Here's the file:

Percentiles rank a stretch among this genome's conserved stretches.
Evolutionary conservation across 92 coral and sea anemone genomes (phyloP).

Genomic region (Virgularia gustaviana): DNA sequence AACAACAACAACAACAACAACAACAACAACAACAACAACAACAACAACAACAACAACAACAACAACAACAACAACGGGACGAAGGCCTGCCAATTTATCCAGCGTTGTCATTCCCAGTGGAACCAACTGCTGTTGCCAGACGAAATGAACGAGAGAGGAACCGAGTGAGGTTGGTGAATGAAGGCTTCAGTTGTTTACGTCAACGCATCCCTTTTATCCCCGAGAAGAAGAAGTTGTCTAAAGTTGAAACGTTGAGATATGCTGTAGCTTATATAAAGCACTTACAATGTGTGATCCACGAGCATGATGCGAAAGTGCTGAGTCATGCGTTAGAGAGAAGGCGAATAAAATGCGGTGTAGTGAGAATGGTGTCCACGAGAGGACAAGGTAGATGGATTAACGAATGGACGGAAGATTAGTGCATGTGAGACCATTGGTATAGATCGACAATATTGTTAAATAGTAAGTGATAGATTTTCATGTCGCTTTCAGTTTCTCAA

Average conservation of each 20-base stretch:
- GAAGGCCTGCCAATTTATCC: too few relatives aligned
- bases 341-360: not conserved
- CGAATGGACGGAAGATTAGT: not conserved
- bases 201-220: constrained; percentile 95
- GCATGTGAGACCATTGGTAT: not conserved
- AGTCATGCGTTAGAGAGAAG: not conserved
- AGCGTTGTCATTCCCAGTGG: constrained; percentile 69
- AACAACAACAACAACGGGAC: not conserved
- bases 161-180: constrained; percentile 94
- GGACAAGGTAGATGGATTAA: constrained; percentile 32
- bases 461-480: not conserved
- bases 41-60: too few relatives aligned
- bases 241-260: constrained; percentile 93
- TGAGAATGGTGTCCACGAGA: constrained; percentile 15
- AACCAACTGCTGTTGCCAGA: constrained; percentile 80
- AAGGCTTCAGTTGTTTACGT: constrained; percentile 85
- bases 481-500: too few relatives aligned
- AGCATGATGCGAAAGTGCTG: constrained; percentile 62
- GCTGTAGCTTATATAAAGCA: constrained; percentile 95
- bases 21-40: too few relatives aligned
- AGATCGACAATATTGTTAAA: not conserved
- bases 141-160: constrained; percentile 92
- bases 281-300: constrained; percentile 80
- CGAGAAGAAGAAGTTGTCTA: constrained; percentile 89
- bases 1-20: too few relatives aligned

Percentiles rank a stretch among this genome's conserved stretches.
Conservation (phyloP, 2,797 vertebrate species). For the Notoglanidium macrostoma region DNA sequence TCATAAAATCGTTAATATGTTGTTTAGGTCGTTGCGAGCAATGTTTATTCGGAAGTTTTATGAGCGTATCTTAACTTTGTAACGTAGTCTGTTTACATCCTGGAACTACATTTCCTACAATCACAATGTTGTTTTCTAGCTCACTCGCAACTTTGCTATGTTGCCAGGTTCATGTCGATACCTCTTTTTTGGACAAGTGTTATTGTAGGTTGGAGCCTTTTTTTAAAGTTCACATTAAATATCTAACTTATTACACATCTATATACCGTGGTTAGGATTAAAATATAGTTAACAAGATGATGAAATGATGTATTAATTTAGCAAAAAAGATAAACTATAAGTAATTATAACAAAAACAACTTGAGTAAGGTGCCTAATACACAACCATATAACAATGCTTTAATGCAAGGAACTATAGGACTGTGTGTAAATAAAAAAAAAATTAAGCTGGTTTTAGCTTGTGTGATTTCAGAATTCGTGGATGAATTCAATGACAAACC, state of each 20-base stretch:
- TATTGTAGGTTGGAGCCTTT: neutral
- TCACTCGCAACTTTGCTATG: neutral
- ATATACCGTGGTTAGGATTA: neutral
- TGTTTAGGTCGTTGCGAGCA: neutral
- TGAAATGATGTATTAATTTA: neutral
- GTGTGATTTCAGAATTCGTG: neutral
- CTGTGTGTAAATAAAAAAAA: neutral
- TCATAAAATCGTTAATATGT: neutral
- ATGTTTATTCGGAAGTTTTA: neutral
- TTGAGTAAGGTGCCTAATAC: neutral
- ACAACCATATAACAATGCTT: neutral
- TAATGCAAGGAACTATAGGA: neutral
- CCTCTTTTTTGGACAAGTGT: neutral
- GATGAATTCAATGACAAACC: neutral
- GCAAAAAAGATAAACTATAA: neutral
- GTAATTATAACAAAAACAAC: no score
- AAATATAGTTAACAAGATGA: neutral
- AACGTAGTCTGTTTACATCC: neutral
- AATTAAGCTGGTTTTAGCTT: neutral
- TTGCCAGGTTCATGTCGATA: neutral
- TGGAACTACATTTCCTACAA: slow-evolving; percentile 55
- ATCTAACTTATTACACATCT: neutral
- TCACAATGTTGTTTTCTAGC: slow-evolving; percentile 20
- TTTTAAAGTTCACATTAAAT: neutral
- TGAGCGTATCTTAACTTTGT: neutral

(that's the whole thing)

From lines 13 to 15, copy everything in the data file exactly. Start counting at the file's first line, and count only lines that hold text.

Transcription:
- bases 161-180: constrained; percentile 94
- GGACAAGGTAGATGGATTAA: constrained; percentile 32
- bases 461-480: not conserved